“So laundry tips aside, what is the most useful thing you will take away from this experience?”
Certainly, the most useful thing I will take away from this experience is the practice of vipassana meditation. I love the fact that you do not need any equipment and you do not need a special place- a bit like running that way. You have everything that you need right on you, and you can do it anywhere.
A few months later, I was listening to a podcast called “Against the Odds” and it ran a series on the 12 Thai boys who were trapped in the cave. It turns out that their teacher who was with them used to be a vipassana monk. One of the ways that the teacher got the boys through that gruelling period of being inside the caves without any food, was by practicing vipassana meditation.
I think it is a really good tool to have and certainly something that I will continue to practice. Although there is no way that I will achieve the two hours a day prescribed, I will do my best and, in any case, it feels pretty good when you do it.
“Did you find it difficult readjusting to ‘normal life’?”
Actually, you can see that there has been a lot of thought been given to how the course is structured. All the participants are silent until day nine and on day nine, they do allow you to quietly talk to fellow participants. This gives a way to readjust to normal life. So, it is not too weird coming back to normal life afterwards. I was very lucky in that my husband met me in Hobart and checked us into a luxury hotel. I really enjoyed having a bath in hot water and just soaking it all up. I also really enjoyed sleeping on a soft bed with a nice fluffy duvet.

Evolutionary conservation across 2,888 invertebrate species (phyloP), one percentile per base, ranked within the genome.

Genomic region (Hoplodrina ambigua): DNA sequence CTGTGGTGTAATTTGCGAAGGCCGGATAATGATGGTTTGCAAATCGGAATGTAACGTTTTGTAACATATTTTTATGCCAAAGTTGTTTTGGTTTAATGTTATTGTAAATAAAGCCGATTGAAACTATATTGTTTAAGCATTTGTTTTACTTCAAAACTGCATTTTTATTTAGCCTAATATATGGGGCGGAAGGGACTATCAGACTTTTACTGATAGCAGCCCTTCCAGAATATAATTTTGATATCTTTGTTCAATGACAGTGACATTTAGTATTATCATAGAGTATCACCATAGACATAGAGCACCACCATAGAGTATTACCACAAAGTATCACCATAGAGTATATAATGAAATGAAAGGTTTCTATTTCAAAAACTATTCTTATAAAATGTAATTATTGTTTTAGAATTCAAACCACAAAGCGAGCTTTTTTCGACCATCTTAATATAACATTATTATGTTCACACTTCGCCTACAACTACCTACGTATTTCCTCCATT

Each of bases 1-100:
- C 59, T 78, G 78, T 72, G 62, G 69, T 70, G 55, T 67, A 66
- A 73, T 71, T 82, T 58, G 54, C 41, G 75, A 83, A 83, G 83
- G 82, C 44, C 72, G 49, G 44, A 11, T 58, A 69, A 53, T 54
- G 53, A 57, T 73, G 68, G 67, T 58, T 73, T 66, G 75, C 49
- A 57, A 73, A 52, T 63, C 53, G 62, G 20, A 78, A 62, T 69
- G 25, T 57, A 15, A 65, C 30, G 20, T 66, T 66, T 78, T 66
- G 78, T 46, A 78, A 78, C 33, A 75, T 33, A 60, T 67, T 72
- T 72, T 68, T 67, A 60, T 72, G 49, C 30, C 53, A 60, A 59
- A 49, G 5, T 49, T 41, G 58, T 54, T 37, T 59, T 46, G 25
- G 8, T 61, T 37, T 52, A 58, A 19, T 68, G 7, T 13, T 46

“So key to this whole process is a partner who can book you into a nice hotel then..?”
Yes, and a silent retreat will make you appreciate both of them so much more! There are a couple of things I thought I’d mention which might be useful. The retreat was incredibly well run and easily out did for-profit organisations that I have seen. In terms of a business model, it is incredible. First, the whole retreat is run on donations. When you first enrol you are actually not allowed to pay anything until you finish and when you finish, you can make a donation. They do provide you with data on how much it costs to run the retreat and the costs are incredibly lean, I remember it being something like $210 per person for 10 days and that includes feeding, accommodating, and making sure that everyone is safe. Talk about running lean! The labour resources are largely by volunteers who volunteer their time to serve. They can only volunteer after they have done the course themselves. Volunteers also help to maintain the grounds and do all the things that you need to run these kind of places –things like fire safety, OH&S, making sure that you get the requisite council permits etc. This business model has been so successful that they are spread throughout the world and have some mighty fine buildings in places everywhere. Certainly, they have something going for them!
The organisation that runs the silent retreat is a not-for-profit organisation and has impressive governance and obviously a lot of resilience given the fact that they have been able to maintain themselves for years and grow the organisation. Maybe there is something for us to learn from their business model and not just meditation.
“So all in all, this has been a really positive experience and one you would recommend to people who are perhaps looking for a real break – not just a holiday from work, but a break from modern life and a bit of a reset?”
Absolutely. But, you know, Mauritius is nice too…
Melissa’s silent retreat was with the Vipassana Meditation Centre in Tasmania